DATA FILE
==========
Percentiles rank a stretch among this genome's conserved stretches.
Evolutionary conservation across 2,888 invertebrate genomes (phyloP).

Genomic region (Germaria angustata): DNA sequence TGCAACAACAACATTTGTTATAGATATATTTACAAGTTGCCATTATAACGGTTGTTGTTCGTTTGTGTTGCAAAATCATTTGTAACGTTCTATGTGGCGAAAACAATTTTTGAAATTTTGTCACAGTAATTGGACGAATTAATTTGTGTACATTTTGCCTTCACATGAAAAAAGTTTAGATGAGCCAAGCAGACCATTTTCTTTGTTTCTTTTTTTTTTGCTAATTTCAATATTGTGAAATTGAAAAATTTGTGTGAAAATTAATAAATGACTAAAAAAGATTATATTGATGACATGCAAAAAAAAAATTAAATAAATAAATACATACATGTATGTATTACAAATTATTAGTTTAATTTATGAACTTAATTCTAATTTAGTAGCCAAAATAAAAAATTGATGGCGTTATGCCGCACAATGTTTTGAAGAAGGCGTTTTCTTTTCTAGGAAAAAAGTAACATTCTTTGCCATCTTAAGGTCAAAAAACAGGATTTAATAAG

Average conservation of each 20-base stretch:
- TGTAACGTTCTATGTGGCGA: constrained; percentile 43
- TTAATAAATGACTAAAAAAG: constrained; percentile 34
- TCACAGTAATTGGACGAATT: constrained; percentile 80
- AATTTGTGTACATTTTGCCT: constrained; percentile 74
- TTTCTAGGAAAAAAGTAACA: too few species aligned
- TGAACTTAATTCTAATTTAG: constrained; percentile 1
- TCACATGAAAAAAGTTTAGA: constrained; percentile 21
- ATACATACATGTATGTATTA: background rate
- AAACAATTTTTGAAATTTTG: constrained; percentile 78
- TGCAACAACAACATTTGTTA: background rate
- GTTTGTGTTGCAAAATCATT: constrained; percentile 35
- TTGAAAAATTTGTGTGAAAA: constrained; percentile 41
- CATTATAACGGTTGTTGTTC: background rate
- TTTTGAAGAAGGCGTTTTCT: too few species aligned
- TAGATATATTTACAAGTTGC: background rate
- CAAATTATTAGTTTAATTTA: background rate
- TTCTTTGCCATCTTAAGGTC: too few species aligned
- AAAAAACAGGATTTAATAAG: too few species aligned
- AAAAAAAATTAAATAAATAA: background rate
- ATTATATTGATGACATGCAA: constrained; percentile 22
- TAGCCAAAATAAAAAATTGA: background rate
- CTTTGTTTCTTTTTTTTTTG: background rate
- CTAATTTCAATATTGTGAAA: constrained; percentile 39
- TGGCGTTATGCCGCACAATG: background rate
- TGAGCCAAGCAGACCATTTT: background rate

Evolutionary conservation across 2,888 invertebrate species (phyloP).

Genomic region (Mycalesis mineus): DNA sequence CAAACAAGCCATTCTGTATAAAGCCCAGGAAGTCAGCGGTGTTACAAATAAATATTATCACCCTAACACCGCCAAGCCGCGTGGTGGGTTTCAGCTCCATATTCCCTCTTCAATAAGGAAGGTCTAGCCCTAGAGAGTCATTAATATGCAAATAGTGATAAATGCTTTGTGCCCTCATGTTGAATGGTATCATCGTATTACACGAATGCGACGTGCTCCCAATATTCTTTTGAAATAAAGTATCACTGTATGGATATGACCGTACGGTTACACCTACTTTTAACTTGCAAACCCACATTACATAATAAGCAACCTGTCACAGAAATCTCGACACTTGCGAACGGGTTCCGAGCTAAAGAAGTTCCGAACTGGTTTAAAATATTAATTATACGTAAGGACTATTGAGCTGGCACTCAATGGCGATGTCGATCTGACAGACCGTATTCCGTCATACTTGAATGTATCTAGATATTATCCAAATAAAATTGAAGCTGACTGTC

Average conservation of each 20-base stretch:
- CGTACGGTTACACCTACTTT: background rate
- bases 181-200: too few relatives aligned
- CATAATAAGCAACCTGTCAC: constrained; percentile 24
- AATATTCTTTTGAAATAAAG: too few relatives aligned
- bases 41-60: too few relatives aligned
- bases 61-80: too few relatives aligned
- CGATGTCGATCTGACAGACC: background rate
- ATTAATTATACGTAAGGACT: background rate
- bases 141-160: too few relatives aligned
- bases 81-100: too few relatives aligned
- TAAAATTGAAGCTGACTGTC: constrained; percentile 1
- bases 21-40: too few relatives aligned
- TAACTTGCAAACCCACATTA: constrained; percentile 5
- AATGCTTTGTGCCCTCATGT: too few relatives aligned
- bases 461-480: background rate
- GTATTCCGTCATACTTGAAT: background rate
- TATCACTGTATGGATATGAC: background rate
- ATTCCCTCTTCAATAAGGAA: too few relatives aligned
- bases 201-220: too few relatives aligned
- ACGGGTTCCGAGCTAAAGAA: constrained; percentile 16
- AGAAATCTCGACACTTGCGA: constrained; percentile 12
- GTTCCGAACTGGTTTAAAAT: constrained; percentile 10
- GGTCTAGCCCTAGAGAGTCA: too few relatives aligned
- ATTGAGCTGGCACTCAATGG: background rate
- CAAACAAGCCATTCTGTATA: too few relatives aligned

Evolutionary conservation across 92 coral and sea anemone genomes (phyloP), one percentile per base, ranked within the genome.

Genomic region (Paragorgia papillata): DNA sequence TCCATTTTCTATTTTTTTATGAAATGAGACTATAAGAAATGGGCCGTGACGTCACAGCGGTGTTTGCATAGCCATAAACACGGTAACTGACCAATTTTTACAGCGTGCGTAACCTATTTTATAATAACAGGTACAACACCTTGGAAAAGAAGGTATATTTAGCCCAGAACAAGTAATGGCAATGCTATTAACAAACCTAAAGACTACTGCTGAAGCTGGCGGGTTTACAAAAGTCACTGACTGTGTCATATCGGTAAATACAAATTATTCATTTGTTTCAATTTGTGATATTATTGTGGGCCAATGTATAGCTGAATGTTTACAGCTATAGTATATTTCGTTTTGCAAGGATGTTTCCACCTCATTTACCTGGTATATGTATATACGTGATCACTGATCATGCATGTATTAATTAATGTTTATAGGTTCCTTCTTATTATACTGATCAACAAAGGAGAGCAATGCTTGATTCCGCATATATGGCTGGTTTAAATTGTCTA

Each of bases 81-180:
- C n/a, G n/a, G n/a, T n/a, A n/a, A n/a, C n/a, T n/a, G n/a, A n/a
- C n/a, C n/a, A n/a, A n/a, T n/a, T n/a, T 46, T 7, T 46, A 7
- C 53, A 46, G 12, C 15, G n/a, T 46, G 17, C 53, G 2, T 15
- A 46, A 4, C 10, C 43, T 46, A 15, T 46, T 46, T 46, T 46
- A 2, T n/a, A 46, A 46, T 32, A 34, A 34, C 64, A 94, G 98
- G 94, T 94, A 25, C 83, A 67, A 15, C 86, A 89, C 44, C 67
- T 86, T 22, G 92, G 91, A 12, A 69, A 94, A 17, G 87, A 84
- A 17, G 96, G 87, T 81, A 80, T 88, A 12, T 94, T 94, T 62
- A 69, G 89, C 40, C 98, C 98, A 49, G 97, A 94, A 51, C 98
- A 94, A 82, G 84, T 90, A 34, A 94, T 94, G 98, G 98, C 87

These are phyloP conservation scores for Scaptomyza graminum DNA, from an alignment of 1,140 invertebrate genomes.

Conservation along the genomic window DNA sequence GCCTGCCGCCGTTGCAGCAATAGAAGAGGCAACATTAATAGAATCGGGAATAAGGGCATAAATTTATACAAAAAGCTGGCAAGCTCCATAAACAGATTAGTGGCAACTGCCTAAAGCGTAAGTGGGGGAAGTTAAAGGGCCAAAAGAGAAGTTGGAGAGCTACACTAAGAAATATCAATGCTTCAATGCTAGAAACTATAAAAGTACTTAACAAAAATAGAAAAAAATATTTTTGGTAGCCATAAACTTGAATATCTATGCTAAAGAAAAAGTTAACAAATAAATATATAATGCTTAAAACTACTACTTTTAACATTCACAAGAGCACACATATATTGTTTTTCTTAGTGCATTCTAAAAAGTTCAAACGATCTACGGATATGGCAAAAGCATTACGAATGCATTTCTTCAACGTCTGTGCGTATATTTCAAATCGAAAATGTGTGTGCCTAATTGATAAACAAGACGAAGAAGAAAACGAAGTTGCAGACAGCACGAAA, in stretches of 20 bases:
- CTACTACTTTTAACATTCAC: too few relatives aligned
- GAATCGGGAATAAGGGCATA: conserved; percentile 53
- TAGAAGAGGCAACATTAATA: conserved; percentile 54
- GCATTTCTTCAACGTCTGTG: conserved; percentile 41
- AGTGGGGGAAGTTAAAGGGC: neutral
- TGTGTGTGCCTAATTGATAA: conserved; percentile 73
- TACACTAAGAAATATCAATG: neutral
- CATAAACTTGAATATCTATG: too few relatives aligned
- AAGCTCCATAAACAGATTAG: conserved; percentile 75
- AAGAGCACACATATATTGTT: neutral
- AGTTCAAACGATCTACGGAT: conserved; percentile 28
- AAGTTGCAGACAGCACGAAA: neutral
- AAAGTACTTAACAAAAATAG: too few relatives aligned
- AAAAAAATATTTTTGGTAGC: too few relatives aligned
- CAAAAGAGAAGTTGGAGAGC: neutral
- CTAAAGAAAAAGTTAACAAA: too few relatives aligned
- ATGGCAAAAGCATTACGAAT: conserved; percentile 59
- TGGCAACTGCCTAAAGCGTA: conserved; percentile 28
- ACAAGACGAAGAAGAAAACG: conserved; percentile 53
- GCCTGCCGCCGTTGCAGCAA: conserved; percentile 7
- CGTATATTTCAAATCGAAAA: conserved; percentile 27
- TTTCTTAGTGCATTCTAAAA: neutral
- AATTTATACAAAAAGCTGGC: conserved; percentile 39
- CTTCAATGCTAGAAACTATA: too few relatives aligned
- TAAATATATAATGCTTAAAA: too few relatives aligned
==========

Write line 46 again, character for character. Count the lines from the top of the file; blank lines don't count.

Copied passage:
- AATGCTTTGTGCCCTCATGT: too few relatives aligned